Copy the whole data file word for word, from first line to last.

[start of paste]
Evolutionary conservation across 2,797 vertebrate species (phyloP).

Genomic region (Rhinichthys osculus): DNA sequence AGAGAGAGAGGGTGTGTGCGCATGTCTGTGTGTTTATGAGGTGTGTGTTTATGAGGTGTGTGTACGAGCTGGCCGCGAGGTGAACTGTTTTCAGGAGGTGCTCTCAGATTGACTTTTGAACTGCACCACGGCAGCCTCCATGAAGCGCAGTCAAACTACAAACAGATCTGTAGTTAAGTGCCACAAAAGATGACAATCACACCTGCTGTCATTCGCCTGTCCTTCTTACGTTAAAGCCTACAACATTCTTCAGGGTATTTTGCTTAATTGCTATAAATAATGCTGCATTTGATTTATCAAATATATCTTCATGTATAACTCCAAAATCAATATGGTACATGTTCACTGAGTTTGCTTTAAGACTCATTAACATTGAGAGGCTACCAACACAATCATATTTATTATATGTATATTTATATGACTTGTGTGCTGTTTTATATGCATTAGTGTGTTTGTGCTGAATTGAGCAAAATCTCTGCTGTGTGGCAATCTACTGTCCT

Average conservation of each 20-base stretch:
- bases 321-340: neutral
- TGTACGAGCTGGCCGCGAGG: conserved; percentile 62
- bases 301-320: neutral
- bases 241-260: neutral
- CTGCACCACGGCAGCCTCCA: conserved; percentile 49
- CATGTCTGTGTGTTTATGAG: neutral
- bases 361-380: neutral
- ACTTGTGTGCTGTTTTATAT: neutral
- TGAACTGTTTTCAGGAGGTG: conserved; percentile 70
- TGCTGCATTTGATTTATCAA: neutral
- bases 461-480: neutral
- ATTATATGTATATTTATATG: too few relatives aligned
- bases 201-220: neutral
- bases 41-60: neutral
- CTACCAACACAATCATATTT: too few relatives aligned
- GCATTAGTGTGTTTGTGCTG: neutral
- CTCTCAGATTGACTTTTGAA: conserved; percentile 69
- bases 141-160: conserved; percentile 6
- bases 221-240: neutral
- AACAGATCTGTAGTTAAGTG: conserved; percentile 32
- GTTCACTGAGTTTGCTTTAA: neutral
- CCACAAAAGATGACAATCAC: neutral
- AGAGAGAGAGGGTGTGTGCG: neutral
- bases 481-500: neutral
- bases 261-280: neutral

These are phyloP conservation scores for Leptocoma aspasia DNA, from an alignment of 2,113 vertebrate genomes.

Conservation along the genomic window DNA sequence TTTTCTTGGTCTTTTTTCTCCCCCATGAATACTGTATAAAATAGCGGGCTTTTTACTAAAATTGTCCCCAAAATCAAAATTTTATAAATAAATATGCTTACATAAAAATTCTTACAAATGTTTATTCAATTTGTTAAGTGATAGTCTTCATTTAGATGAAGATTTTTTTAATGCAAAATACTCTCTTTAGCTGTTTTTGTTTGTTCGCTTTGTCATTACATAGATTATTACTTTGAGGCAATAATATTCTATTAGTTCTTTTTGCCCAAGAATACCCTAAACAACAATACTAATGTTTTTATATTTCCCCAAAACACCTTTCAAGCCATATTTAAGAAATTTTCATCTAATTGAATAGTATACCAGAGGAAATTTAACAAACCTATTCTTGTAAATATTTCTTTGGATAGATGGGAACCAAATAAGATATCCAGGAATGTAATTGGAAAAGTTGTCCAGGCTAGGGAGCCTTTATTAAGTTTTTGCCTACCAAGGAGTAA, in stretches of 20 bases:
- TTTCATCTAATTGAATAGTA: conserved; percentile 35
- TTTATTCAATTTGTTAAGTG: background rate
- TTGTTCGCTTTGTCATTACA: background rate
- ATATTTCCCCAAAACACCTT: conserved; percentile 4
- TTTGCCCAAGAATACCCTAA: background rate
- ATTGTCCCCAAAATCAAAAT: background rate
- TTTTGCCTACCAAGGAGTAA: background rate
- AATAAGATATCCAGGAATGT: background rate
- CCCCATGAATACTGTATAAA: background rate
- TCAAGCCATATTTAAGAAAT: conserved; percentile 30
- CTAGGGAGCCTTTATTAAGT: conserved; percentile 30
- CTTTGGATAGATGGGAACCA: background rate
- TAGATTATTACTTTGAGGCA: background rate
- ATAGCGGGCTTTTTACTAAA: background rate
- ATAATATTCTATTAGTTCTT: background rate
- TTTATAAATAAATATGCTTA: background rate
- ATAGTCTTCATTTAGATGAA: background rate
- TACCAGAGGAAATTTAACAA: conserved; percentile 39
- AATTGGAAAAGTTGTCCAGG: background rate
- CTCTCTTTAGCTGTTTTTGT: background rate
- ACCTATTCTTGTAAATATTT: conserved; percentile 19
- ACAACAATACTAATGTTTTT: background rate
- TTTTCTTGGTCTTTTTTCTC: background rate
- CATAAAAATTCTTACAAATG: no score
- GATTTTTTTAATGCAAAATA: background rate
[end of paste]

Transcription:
Evolutionary conservation across 2,797 vertebrate species (phyloP).

Genomic region (Rhinichthys osculus): DNA sequence AGAGAGAGAGGGTGTGTGCGCATGTCTGTGTGTTTATGAGGTGTGTGTTTATGAGGTGTGTGTACGAGCTGGCCGCGAGGTGAACTGTTTTCAGGAGGTGCTCTCAGATTGACTTTTGAACTGCACCACGGCAGCCTCCATGAAGCGCAGTCAAACTACAAACAGATCTGTAGTTAAGTGCCACAAAAGATGACAATCACACCTGCTGTCATTCGCCTGTCCTTCTTACGTTAAAGCCTACAACATTCTTCAGGGTATTTTGCTTAATTGCTATAAATAATGCTGCATTTGATTTATCAAATATATCTTCATGTATAACTCCAAAATCAATATGGTACATGTTCACTGAGTTTGCTTTAAGACTCATTAACATTGAGAGGCTACCAACACAATCATATTTATTATATGTATATTTATATGACTTGTGTGCTGTTTTATATGCATTAGTGTGTTTGTGCTGAATTGAGCAAAATCTCTGCTGTGTGGCAATCTACTGTCCT

Average conservation of each 20-base stretch:
- bases 321-340: neutral
- TGTACGAGCTGGCCGCGAGG: conserved; percentile 62
- bases 301-320: neutral
- bases 241-260: neutral
- CTGCACCACGGCAGCCTCCA: conserved; percentile 49
- CATGTCTGTGTGTTTATGAG: neutral
- bases 361-380: neutral
- ACTTGTGTGCTGTTTTATAT: neutral
- TGAACTGTTTTCAGGAGGTG: conserved; percentile 70
- TGCTGCATTTGATTTATCAA: neutral
- bases 461-480: neutral
- ATTATATGTATATTTATATG: too few relatives aligned
- bases 201-220: neutral
- bases 41-60: neutral
- CTACCAACACAATCATATTT: too few relatives aligned
- GCATTAGTGTGTTTGTGCTG: neutral
- CTCTCAGATTGACTTTTGAA: conserved; percentile 69
- bases 141-160: conserved; percentile 6
- bases 221-240: neutral
- AACAGATCTGTAGTTAAGTG: conserved; percentile 32
- GTTCACTGAGTTTGCTTTAA: neutral
- CCACAAAAGATGACAATCAC: neutral
- AGAGAGAGAGGGTGTGTGCG: neutral
- bases 481-500: neutral
- bases 261-280: neutral

These are phyloP conservation scores for Leptocoma aspasia DNA, from an alignment of 2,113 vertebrate genomes.

Conservation along the genomic window DNA sequence TTTTCTTGGTCTTTTTTCTCCCCCATGAATACTGTATAAAATAGCGGGCTTTTTACTAAAATTGTCCCCAAAATCAAAATTTTATAAATAAATATGCTTACATAAAAATTCTTACAAATGTTTATTCAATTTGTTAAGTGATAGTCTTCATTTAGATGAAGATTTTTTTAATGCAAAATACTCTCTTTAGCTGTTTTTGTTTGTTCGCTTTGTCATTACATAGATTATTACTTTGAGGCAATAATATTCTATTAGTTCTTTTTGCCCAAGAATACCCTAAACAACAATACTAATGTTTTTATATTTCCCCAAAACACCTTTCAAGCCATATTTAAGAAATTTTCATCTAATTGAATAGTATACCAGAGGAAATTTAACAAACCTATTCTTGTAAATATTTCTTTGGATAGATGGGAACCAAATAAGATATCCAGGAATGTAATTGGAAAAGTTGTCCAGGCTAGGGAGCCTTTATTAAGTTTTTGCCTACCAAGGAGTAA, in stretches of 20 bases:
- TTTCATCTAATTGAATAGTA: conserved; percentile 35
- TTTATTCAATTTGTTAAGTG: background rate
- TTGTTCGCTTTGTCATTACA: background rate
- ATATTTCCCCAAAACACCTT: conserved; percentile 4
- TTTGCCCAAGAATACCCTAA: background rate
- ATTGTCCCCAAAATCAAAAT: background rate
- TTTTGCCTACCAAGGAGTAA: background rate
- AATAAGATATCCAGGAATGT: background rate
- CCCCATGAATACTGTATAAA: background rate
- TCAAGCCATATTTAAGAAAT: conserved; percentile 30
- CTAGGGAGCCTTTATTAAGT: conserved; percentile 30
- CTTTGGATAGATGGGAACCA: background rate
- TAGATTATTACTTTGAGGCA: background rate
- ATAGCGGGCTTTTTACTAAA: background rate
- ATAATATTCTATTAGTTCTT: background rate
- TTTATAAATAAATATGCTTA: background rate
- ATAGTCTTCATTTAGATGAA: background rate
- TACCAGAGGAAATTTAACAA: conserved; percentile 39
- AATTGGAAAAGTTGTCCAGG: background rate
- CTCTCTTTAGCTGTTTTTGT: background rate
- ACCTATTCTTGTAAATATTT: conserved; percentile 19
- ACAACAATACTAATGTTTTT: background rate
- TTTTCTTGGTCTTTTTTCTC: background rate
- CATAAAAATTCTTACAAATG: no score
- GATTTTTTTAATGCAAAATA: background rate